Frequently asked questions
Depending on your particular needs, the average number of hourly sessions varies from 8 to 15. However, some clients only need 1 to 5 sessions if their issues are very specific. Others choose to have more long-term therapy with less frequent sessions over a longer period of time. The time you’ll need in therapy is discussed with you in your first session and there is no commitment. With some initial guidance, you make appointments as you wish.
Psychologists at The Psychology Practice utilise evidence-based treatment interventions. This means that the therapeutic tools that we use are supported by up-to-date clinical research and have been shown to have significant impact in helping or improving people’s lives. The treatment approach we incorporate depends on the needs of the client but common therapy interventions are Cognitive-Behaviour Therapy (CBT), Interpersonal and Counselling Therapy, as well as Narrative Therapy, Self Psychology and Acceptance and Commitment Therapy (ACT).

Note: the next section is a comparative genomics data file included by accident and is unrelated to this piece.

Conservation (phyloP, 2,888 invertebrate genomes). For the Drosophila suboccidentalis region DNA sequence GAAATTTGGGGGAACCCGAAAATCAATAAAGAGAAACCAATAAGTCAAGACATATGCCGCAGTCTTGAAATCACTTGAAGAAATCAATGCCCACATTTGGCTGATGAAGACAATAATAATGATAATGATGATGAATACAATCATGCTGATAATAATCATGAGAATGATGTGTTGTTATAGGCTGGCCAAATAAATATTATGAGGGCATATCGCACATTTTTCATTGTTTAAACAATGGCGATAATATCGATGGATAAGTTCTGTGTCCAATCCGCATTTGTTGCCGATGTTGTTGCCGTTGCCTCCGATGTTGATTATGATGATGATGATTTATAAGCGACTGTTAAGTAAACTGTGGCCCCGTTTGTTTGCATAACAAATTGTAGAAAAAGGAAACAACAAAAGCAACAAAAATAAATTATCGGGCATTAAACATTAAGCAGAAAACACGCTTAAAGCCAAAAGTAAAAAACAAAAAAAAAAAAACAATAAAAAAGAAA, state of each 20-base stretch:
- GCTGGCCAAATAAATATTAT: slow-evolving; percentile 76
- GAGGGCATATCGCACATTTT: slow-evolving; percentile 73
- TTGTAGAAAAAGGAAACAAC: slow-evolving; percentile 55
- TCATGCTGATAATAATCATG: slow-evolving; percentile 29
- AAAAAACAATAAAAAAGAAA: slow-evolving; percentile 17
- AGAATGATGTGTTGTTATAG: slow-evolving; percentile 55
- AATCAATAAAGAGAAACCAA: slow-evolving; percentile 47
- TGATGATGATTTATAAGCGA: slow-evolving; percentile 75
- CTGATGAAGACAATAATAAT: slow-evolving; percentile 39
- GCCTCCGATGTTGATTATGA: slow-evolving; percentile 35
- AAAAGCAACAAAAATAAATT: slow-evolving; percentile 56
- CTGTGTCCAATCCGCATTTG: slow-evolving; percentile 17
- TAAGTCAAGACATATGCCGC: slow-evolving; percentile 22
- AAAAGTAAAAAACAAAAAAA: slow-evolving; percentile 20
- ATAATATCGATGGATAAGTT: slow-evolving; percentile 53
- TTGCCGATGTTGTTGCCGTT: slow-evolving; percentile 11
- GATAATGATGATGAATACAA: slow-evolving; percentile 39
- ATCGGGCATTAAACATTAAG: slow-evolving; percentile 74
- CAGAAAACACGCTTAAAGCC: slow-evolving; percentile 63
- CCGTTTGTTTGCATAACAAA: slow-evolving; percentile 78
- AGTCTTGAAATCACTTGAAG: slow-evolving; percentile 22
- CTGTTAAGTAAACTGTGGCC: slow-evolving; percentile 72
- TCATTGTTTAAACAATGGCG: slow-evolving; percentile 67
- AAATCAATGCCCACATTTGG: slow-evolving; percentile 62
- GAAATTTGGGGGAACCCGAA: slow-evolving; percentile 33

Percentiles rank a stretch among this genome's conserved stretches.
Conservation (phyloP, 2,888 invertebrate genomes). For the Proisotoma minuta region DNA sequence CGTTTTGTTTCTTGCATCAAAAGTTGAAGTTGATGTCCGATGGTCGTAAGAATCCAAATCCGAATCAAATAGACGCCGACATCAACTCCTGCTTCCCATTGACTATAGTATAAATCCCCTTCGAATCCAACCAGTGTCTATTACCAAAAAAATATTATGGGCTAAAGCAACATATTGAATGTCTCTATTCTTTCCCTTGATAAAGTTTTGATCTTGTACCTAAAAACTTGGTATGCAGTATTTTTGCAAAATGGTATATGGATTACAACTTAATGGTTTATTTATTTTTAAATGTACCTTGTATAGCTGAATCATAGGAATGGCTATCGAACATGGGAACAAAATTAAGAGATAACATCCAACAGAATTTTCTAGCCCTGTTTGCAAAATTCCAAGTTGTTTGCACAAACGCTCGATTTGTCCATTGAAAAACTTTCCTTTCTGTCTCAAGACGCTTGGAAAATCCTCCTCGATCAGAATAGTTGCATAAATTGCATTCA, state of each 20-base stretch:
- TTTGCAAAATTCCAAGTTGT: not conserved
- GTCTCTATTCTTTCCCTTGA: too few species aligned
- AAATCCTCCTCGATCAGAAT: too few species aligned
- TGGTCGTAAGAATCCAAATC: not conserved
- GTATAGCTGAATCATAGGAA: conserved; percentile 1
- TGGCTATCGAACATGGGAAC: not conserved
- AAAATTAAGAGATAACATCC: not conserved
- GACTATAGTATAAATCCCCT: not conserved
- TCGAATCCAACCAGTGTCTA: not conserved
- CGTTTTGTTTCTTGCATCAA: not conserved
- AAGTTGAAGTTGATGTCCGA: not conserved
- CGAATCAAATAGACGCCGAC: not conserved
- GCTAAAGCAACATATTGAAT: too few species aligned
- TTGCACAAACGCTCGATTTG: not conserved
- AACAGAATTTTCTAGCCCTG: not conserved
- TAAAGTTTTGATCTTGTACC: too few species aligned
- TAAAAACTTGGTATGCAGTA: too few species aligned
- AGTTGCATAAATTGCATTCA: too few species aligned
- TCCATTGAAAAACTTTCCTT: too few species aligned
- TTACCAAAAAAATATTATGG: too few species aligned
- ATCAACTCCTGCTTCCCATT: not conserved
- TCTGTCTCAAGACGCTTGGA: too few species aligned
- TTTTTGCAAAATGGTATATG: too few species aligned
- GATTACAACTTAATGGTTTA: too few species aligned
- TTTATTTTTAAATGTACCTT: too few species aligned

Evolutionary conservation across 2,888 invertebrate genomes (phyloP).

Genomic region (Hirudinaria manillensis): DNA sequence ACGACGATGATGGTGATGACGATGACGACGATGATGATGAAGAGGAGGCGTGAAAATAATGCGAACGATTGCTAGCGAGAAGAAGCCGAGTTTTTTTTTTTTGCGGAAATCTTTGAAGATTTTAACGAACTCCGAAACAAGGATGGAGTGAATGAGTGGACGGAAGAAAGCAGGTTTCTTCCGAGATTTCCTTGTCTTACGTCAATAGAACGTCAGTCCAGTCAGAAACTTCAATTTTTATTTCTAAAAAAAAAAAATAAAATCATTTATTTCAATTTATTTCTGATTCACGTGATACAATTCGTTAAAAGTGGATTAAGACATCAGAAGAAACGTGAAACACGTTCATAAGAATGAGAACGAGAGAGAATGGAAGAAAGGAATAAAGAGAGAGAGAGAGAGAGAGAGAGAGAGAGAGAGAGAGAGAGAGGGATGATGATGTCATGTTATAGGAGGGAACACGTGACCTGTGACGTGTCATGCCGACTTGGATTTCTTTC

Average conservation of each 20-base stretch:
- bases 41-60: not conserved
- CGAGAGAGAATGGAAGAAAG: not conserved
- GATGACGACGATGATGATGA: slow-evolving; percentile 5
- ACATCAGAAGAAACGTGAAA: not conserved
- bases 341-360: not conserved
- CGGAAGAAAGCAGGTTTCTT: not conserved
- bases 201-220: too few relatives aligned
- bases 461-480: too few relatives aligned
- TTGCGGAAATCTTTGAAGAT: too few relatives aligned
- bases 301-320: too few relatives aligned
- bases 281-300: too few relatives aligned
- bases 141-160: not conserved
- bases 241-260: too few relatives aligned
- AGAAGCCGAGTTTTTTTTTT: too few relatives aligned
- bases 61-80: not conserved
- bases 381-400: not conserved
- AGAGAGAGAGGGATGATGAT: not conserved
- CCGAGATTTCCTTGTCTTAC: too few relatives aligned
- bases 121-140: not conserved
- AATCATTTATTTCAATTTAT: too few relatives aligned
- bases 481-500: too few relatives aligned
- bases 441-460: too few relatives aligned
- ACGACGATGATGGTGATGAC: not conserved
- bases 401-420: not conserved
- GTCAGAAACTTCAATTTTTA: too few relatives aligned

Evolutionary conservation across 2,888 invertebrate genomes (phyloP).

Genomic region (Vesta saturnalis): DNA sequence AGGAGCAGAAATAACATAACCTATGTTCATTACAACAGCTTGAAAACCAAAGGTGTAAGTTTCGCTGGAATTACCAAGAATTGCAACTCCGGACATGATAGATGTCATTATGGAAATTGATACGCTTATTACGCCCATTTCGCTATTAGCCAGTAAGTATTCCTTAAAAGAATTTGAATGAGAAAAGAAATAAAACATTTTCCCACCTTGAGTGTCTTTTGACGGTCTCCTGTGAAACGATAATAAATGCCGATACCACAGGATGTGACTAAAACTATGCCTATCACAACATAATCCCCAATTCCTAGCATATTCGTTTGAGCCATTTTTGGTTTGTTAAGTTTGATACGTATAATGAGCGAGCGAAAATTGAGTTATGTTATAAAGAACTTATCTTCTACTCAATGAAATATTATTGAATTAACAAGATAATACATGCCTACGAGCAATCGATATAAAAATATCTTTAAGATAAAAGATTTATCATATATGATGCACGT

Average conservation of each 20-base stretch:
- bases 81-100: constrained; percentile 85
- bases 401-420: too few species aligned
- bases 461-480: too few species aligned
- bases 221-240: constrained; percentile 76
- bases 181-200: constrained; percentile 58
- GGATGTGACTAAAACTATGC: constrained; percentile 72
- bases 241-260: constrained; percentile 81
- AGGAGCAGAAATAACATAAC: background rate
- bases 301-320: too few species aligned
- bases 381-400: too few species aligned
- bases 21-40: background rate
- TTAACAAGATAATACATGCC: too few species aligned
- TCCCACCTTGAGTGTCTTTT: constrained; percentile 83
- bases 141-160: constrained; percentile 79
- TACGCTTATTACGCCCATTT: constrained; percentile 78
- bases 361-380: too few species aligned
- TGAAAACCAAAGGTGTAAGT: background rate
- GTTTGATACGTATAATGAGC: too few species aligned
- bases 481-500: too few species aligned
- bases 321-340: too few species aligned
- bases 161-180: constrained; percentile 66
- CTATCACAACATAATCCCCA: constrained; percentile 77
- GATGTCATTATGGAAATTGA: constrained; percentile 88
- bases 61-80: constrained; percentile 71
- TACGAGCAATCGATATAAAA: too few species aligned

Any information that identifies you or that you give to your therapist will be treated with utmost privacy and respect. Information about you is kept confidential and is only disclosed to additional parties with your prior consent. The only time a psychologist is required to disclose information about you is if it is demanded by law or if there is reasonable evidence to believe that someone is at-risk of harm if we do not divulge the information to the appropriate authorities.
No, you do not need a referral to come see us at The Psychology Practice, but many GPs and health-care workers are likely to provide you with our details as a source of help.
Psychologists treat psychological difficulties in a variety of contexts and have studied or specialised in areas of human behaviour. Psychiatrists are qualified medical practitioners and are therefore able to prescribe medication. While some psychologists are doctors by research (e.g., PhD, DPsy), they are not able to prescribe you medication. Psychologists are, however, able to recommend medication (e.g., anti-depressants) as a treatment option.
You can contact the Australian Psychological Society (APS) or the Psychology Board of Australia (AHPRA).